In China, many auspicious patterns are popular. On the occasion of the New Year, festivals or festive days, people like to decorate their rooms and articles with such auspicious patterns, expressing their desire for a happy life and celebrations on a propitious time and festive day.
These patterns emerged in the Zhou Dynasty more than 3,000 years ago, and then became popular among the Chinese people. Nowadays, they are still an indispensable part of Chinese life. These auspicious patterns cover a wide range, and here are several commonly seen:
The pattern of double happiness means that two happy events occur at the same time, representing extreme auspiciousness. People often use this pattern when celebrating their weddings.
After being embellished, the Chinese character of longevity (寿) became a symmetrical pattern.
The pattern of good fortune (福) and longevity (寿) is composed of the character of bats (蝠) and longevity (寿). Since the pronunciation of the bat is homophonic to that of good fortune (福), this pattern indicates good fortune and longevity.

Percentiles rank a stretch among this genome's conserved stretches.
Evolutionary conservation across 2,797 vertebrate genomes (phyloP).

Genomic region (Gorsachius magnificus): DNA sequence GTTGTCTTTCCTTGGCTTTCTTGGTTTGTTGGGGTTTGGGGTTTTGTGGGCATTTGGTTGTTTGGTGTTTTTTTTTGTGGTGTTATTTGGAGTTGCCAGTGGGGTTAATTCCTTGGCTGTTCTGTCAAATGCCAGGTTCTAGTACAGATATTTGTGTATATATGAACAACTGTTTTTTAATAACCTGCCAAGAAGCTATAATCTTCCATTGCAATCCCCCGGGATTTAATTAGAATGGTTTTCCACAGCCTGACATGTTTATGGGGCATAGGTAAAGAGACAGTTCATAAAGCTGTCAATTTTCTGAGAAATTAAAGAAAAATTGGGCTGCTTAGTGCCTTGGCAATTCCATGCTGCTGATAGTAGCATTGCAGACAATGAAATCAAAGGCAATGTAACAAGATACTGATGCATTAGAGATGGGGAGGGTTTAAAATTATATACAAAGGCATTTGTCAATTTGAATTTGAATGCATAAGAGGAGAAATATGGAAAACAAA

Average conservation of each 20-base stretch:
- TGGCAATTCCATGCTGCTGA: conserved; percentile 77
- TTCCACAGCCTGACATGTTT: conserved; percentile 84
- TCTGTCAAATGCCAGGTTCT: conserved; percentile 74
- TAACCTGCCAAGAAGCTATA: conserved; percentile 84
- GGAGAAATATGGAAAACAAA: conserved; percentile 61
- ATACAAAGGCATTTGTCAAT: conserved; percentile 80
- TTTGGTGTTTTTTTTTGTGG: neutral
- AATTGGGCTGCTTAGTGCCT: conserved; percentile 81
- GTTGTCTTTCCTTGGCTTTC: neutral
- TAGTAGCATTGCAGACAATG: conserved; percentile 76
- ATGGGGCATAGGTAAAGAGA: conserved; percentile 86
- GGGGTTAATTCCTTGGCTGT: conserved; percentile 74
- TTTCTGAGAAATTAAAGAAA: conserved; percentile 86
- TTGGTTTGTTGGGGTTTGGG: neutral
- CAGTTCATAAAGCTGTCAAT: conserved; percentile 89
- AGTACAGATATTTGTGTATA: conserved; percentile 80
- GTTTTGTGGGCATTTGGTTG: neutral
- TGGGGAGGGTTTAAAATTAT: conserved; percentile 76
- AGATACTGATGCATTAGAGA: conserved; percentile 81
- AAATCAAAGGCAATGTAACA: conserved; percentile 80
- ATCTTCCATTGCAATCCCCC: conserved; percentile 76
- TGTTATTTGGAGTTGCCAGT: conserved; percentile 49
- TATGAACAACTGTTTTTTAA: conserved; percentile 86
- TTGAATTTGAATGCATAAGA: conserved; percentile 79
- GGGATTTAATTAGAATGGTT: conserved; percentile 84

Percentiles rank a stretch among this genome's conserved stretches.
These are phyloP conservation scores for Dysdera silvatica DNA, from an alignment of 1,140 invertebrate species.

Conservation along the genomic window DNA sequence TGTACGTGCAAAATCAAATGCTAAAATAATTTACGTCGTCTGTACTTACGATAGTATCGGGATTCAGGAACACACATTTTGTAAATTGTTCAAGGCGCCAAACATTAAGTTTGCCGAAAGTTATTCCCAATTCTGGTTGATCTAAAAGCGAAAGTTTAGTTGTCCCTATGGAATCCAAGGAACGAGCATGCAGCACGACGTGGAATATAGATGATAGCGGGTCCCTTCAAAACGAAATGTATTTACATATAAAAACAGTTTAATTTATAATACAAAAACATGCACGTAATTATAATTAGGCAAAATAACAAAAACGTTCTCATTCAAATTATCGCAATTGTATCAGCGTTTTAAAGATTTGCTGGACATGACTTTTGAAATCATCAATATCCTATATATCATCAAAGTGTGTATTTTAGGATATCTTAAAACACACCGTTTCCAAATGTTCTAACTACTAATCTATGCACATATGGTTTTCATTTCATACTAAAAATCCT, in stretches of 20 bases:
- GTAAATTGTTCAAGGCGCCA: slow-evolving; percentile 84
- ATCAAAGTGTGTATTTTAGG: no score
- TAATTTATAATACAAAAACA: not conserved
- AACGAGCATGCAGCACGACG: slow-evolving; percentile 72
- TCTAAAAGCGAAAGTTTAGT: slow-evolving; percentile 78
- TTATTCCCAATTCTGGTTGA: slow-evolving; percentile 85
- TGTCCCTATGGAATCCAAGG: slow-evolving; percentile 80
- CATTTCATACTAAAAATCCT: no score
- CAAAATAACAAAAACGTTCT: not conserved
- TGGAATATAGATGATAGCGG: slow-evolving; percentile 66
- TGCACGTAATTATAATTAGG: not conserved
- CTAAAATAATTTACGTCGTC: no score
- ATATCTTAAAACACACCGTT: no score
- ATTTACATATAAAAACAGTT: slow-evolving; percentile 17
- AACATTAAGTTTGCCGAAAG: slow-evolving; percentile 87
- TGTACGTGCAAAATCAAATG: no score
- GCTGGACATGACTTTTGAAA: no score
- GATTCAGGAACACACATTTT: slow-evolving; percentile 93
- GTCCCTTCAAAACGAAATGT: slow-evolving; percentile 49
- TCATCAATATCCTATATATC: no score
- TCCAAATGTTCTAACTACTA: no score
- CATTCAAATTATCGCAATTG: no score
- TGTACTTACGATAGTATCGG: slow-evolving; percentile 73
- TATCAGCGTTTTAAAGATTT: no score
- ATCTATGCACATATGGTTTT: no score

The symmetrical pattern consisting of two 有 (possession) means that there is 有 when the pattern is upright or viewed upside down. In China's rural areas, the pattern is often pasted on utensils for storing corns, meaning a bumper harvest and prosperity. The pattern of the head of ruyi (an S-shaped wand or scepter, usually made of jade) symbolizes smoothness and good fortune.
The pattern of baiji (one hundred luck) is also called panchang. It has no beginning and no end, and thus can be conceived as many knots (结), whose pronunciation of the Chinese character is homophonic to that of 吉 (luck), symbolizing one hundred events are lucky and auspicious and also indicating happiness and longevity are continuous without end.
In the pattern of "five good-fortunes holding longevity in the center", five bats encircle a Chinese character 寿. The five sectors of good fortune are longevity, wealth and rank, health, morality, and a natural death.
In the pattern of "four ruyi enclosing each other", four ruyi are enclosed and connected with each other on four sides, symbolizing everything goes as one wishes.